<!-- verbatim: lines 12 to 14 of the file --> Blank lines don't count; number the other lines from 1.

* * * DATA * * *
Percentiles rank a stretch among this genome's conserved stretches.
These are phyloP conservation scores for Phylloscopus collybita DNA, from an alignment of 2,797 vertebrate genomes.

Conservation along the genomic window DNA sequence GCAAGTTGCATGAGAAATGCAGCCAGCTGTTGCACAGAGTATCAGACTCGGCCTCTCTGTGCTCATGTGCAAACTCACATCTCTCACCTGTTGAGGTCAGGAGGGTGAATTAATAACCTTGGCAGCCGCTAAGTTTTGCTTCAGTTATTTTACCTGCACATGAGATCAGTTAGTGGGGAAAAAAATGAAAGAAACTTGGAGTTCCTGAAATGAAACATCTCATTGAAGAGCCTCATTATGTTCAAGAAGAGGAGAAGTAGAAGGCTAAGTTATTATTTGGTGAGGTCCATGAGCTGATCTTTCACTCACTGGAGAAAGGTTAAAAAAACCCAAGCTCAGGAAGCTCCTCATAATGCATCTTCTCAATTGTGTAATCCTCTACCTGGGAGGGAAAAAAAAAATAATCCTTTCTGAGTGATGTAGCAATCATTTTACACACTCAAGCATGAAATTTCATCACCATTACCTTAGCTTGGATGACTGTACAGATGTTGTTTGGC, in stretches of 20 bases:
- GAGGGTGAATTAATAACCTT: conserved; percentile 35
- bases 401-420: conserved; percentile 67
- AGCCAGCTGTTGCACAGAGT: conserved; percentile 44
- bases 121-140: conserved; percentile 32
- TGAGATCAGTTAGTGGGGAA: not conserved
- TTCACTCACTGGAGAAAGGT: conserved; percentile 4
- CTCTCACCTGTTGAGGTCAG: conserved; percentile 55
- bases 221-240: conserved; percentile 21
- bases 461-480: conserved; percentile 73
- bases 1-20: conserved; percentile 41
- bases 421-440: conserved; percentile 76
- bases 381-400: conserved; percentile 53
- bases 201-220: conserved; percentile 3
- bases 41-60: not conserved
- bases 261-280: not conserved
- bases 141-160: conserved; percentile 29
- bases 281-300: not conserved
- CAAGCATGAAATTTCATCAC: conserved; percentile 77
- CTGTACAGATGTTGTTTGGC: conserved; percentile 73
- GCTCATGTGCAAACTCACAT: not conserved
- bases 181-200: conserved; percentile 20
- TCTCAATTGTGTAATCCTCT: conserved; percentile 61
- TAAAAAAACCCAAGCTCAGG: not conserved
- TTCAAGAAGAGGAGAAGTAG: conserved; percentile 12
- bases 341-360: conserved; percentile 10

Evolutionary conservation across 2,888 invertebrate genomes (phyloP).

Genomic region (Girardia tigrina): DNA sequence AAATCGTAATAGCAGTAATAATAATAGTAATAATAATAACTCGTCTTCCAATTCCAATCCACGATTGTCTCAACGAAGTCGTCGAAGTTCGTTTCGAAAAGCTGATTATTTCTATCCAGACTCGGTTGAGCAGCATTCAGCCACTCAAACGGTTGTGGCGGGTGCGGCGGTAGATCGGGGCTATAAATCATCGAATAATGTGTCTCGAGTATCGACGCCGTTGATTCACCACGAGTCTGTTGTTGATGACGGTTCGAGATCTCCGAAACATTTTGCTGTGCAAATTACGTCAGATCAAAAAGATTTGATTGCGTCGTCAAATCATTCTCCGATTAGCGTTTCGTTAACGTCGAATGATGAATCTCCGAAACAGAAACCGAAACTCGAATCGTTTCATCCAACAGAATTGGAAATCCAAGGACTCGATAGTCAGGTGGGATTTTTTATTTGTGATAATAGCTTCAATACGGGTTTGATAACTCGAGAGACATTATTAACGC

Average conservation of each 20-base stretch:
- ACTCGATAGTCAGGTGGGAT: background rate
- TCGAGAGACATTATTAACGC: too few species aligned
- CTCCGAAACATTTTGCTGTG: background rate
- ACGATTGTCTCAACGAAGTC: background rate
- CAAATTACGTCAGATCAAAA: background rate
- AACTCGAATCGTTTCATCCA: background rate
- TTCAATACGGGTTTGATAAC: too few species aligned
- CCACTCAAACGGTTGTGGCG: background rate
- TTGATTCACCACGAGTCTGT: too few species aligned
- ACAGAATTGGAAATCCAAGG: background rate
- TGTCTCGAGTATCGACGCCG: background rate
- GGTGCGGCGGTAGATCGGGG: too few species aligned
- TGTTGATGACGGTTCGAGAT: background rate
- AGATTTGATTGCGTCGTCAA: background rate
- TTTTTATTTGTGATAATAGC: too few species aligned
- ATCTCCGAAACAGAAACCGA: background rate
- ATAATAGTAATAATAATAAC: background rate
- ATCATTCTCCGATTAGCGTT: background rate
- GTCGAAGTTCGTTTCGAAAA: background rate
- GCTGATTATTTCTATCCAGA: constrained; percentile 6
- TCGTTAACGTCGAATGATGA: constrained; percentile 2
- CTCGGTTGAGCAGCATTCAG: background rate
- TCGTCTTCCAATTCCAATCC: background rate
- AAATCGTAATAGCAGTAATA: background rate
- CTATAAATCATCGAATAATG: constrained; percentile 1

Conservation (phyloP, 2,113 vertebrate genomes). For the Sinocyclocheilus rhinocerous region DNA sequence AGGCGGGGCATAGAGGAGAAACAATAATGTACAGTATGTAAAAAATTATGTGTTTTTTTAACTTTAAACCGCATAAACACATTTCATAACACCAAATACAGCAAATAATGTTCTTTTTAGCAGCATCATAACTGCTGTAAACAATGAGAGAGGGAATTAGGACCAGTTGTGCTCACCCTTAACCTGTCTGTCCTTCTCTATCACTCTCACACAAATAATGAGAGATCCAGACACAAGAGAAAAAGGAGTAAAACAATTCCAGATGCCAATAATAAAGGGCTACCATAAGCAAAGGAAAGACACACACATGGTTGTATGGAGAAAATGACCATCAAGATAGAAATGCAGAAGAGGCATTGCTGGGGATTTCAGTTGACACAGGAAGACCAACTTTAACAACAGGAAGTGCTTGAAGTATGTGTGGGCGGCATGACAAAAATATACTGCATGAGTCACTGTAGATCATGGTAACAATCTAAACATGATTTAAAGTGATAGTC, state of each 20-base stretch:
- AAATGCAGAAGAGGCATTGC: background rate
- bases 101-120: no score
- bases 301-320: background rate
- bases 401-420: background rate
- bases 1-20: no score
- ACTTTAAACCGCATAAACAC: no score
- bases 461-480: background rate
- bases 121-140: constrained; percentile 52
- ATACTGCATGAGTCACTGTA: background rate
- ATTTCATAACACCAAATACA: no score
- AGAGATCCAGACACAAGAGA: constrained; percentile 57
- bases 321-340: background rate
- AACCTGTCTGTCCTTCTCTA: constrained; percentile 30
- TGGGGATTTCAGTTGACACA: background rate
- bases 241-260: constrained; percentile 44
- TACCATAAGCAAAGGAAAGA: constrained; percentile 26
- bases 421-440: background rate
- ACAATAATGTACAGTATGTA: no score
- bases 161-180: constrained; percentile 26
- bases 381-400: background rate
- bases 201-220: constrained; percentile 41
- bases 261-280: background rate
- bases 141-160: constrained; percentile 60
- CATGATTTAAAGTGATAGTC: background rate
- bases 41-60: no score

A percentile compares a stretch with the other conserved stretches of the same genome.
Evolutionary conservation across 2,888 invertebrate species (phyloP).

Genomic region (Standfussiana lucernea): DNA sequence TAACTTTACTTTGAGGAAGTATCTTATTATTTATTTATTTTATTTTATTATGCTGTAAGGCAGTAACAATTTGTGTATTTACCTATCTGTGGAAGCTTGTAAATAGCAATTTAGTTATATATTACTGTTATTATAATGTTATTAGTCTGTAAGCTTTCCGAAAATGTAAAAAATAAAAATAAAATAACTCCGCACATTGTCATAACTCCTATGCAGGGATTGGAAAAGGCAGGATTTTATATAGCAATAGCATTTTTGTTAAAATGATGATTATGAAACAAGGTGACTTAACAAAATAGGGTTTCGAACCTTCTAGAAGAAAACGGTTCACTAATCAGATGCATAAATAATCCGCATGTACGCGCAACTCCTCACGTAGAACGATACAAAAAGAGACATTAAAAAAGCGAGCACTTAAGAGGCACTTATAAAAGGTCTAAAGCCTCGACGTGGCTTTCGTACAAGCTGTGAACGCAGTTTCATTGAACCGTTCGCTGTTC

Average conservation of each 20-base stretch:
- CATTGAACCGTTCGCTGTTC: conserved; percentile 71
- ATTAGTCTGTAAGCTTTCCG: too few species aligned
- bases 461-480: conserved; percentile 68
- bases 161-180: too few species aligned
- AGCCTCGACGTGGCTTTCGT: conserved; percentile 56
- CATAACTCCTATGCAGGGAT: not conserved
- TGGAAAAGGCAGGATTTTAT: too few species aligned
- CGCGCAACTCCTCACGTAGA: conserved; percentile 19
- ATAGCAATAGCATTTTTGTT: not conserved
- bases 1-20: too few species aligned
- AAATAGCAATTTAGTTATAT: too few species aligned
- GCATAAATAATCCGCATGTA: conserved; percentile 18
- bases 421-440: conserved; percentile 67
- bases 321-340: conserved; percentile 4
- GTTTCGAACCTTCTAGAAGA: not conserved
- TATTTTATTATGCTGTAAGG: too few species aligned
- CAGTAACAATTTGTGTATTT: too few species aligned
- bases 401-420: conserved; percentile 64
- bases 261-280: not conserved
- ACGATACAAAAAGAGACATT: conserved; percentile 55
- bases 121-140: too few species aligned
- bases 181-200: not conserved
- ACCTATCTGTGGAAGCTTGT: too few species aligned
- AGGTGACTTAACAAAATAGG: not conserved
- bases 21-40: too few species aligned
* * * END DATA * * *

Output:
- bases 461-480: conserved; percentile 73
- bases 1-20: conserved; percentile 41
- bases 421-440: conserved; percentile 76